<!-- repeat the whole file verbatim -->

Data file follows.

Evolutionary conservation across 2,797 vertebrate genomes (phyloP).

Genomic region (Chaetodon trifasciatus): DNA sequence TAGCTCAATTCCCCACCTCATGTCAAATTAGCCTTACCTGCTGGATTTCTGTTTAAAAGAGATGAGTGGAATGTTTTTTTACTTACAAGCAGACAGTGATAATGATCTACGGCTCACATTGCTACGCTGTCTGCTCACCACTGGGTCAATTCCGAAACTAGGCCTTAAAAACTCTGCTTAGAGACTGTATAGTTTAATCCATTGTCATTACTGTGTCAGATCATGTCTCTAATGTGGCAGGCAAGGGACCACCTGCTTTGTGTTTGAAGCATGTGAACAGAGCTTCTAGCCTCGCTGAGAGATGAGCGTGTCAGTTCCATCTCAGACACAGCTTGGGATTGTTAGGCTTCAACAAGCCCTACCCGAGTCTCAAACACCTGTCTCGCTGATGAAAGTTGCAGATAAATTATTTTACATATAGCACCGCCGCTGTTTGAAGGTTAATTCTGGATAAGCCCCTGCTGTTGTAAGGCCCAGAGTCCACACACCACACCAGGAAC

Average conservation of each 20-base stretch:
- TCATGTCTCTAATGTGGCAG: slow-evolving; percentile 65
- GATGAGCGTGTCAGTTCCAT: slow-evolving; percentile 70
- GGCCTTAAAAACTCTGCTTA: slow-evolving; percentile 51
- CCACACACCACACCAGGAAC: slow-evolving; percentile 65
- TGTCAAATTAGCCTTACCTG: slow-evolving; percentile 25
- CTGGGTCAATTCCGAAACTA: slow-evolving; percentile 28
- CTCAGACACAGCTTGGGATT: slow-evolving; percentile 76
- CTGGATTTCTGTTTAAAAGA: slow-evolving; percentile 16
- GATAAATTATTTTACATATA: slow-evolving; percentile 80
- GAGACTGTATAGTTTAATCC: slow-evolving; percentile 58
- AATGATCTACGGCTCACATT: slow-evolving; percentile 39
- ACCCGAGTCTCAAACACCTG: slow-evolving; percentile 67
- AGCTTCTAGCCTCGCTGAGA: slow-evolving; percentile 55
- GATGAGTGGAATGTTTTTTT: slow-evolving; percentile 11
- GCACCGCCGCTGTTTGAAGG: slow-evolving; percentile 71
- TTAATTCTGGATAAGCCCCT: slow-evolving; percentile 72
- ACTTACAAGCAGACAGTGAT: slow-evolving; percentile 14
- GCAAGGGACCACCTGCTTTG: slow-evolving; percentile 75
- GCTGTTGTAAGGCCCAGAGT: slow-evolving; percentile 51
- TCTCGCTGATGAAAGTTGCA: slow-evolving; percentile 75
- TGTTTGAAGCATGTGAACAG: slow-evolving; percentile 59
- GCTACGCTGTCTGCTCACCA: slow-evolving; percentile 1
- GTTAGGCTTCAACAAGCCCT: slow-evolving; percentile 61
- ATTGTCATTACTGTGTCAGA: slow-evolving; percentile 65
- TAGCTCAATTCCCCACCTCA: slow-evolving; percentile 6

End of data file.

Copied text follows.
Evolutionary conservation across 2,797 vertebrate genomes (phyloP).

Genomic region (Chaetodon trifasciatus): DNA sequence TAGCTCAATTCCCCACCTCATGTCAAATTAGCCTTACCTGCTGGATTTCTGTTTAAAAGAGATGAGTGGAATGTTTTTTTACTTACAAGCAGACAGTGATAATGATCTACGGCTCACATTGCTACGCTGTCTGCTCACCACTGGGTCAATTCCGAAACTAGGCCTTAAAAACTCTGCTTAGAGACTGTATAGTTTAATCCATTGTCATTACTGTGTCAGATCATGTCTCTAATGTGGCAGGCAAGGGACCACCTGCTTTGTGTTTGAAGCATGTGAACAGAGCTTCTAGCCTCGCTGAGAGATGAGCGTGTCAGTTCCATCTCAGACACAGCTTGGGATTGTTAGGCTTCAACAAGCCCTACCCGAGTCTCAAACACCTGTCTCGCTGATGAAAGTTGCAGATAAATTATTTTACATATAGCACCGCCGCTGTTTGAAGGTTAATTCTGGATAAGCCCCTGCTGTTGTAAGGCCCAGAGTCCACACACCACACCAGGAAC

Average conservation of each 20-base stretch:
- TCATGTCTCTAATGTGGCAG: slow-evolving; percentile 65
- GATGAGCGTGTCAGTTCCAT: slow-evolving; percentile 70
- GGCCTTAAAAACTCTGCTTA: slow-evolving; percentile 51
- CCACACACCACACCAGGAAC: slow-evolving; percentile 65
- TGTCAAATTAGCCTTACCTG: slow-evolving; percentile 25
- CTGGGTCAATTCCGAAACTA: slow-evolving; percentile 28
- CTCAGACACAGCTTGGGATT: slow-evolving; percentile 76
- CTGGATTTCTGTTTAAAAGA: slow-evolving; percentile 16
- GATAAATTATTTTACATATA: slow-evolving; percentile 80
- GAGACTGTATAGTTTAATCC: slow-evolving; percentile 58
- AATGATCTACGGCTCACATT: slow-evolving; percentile 39
- ACCCGAGTCTCAAACACCTG: slow-evolving; percentile 67
- AGCTTCTAGCCTCGCTGAGA: slow-evolving; percentile 55
- GATGAGTGGAATGTTTTTTT: slow-evolving; percentile 11
- GCACCGCCGCTGTTTGAAGG: slow-evolving; percentile 71
- TTAATTCTGGATAAGCCCCT: slow-evolving; percentile 72
- ACTTACAAGCAGACAGTGAT: slow-evolving; percentile 14
- GCAAGGGACCACCTGCTTTG: slow-evolving; percentile 75
- GCTGTTGTAAGGCCCAGAGT: slow-evolving; percentile 51
- TCTCGCTGATGAAAGTTGCA: slow-evolving; percentile 75
- TGTTTGAAGCATGTGAACAG: slow-evolving; percentile 59
- GCTACGCTGTCTGCTCACCA: slow-evolving; percentile 1
- GTTAGGCTTCAACAAGCCCT: slow-evolving; percentile 61
- ATTGTCATTACTGTGTCAGA: slow-evolving; percentile 65
- TAGCTCAATTCCCCACCTCA: slow-evolving; percentile 6